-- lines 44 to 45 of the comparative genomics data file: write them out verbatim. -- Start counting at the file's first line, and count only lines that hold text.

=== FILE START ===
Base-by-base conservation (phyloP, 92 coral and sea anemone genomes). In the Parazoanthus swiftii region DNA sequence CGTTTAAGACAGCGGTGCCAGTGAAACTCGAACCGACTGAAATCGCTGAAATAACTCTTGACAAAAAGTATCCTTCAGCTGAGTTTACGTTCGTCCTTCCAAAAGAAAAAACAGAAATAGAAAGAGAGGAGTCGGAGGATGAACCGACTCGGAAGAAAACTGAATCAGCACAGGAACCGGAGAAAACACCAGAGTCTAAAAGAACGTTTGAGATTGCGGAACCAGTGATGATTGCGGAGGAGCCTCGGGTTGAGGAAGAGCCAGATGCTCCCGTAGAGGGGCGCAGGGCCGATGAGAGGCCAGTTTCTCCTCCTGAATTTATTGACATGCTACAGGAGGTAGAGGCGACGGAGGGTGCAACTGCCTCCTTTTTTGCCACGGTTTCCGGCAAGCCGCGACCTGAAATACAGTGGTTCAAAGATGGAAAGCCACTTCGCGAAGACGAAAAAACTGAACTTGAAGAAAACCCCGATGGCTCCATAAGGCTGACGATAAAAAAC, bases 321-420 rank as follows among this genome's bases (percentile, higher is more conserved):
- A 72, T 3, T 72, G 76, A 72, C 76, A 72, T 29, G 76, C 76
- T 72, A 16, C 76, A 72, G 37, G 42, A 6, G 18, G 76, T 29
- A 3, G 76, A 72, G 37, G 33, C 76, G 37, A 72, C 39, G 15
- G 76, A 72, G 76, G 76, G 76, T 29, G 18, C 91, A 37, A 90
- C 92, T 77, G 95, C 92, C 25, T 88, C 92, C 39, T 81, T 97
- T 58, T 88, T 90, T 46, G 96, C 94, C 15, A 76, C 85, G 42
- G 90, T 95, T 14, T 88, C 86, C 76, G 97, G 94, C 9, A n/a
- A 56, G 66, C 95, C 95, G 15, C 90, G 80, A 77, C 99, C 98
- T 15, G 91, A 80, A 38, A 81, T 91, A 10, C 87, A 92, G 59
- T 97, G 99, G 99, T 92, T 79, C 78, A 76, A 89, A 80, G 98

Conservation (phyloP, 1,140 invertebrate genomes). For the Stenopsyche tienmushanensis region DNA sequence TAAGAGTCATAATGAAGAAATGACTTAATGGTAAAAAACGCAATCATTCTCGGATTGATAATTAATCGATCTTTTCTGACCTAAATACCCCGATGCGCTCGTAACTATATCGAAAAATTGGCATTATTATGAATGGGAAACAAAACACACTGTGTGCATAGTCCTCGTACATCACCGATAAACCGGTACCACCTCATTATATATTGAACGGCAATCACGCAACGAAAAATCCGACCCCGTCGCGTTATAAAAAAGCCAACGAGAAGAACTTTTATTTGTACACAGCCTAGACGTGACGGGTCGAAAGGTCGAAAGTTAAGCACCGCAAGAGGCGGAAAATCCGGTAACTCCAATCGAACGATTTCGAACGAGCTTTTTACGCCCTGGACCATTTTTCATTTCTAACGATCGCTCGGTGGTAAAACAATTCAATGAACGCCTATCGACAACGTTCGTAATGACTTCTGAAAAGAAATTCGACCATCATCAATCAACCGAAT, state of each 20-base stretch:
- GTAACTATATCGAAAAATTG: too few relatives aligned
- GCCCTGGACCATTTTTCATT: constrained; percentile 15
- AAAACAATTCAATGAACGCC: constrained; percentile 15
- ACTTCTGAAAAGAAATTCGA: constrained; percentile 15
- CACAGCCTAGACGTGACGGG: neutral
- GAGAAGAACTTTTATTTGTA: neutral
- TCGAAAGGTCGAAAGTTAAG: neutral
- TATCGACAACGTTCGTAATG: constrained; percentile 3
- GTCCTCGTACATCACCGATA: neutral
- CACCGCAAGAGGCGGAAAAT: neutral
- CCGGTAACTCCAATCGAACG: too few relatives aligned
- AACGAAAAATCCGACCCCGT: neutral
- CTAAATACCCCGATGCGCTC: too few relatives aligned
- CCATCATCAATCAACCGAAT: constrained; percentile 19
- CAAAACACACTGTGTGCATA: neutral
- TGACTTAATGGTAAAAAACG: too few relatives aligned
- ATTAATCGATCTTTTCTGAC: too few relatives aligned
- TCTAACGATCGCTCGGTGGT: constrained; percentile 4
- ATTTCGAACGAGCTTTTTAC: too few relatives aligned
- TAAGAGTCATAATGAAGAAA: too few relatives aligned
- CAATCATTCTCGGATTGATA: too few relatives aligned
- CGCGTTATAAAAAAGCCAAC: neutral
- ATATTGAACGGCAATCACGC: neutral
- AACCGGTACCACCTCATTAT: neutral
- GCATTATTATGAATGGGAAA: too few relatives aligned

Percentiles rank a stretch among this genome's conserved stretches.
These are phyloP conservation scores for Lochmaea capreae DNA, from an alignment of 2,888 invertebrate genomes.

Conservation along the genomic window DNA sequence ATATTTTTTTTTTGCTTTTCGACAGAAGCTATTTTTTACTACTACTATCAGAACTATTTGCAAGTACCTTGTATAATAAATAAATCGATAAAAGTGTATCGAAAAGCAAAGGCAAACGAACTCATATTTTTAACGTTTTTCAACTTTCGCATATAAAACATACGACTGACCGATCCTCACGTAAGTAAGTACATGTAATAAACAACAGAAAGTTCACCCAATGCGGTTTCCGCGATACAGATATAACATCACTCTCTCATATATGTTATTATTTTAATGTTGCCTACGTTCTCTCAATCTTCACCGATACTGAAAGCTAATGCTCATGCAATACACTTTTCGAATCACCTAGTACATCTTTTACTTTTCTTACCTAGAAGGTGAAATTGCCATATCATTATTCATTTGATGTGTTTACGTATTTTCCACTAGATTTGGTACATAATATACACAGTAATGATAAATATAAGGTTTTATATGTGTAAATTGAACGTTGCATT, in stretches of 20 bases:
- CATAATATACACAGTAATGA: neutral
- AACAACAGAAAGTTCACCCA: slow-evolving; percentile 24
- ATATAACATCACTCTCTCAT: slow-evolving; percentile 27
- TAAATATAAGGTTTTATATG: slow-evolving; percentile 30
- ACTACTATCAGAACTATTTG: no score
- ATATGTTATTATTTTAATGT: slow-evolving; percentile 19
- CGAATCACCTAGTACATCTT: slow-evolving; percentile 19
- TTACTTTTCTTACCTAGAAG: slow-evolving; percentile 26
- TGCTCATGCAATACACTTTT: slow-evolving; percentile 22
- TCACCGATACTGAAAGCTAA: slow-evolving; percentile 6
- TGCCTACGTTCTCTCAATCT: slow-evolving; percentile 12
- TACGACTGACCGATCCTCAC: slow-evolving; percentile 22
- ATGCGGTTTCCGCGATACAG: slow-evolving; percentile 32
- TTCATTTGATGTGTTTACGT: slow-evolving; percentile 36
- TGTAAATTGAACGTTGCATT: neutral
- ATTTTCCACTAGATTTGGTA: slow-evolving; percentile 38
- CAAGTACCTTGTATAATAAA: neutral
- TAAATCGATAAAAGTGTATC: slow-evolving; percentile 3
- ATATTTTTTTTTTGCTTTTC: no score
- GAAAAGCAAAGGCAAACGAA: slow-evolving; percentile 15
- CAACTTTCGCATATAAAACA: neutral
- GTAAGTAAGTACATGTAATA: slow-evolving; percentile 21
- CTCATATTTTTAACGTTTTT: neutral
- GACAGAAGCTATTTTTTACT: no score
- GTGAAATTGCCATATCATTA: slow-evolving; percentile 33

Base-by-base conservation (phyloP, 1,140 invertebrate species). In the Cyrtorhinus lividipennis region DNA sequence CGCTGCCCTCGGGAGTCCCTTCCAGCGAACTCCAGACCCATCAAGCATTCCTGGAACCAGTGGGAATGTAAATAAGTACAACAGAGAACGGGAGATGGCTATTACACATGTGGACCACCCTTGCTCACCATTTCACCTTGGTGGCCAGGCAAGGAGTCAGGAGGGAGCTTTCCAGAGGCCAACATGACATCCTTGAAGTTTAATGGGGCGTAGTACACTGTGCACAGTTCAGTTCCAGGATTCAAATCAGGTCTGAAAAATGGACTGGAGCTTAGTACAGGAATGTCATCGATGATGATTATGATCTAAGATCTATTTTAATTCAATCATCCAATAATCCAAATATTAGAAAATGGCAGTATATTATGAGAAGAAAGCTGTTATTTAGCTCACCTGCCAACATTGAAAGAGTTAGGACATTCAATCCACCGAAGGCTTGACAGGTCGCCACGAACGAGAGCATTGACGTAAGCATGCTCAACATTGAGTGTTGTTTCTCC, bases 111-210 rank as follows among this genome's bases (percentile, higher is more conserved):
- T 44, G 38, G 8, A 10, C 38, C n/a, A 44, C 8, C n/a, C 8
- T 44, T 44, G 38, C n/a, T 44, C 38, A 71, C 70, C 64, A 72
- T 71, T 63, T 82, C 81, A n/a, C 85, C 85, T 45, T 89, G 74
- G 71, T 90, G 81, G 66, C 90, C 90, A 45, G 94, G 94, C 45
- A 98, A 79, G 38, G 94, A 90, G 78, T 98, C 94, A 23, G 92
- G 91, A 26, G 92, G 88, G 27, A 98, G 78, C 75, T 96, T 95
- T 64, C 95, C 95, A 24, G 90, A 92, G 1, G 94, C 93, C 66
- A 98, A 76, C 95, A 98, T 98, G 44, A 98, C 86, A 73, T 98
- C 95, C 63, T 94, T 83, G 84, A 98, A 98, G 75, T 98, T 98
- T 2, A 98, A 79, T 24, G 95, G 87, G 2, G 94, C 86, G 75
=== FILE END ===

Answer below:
- TAAATATAAGGTTTTATATG: slow-evolving; percentile 30
- ACTACTATCAGAACTATTTG: no score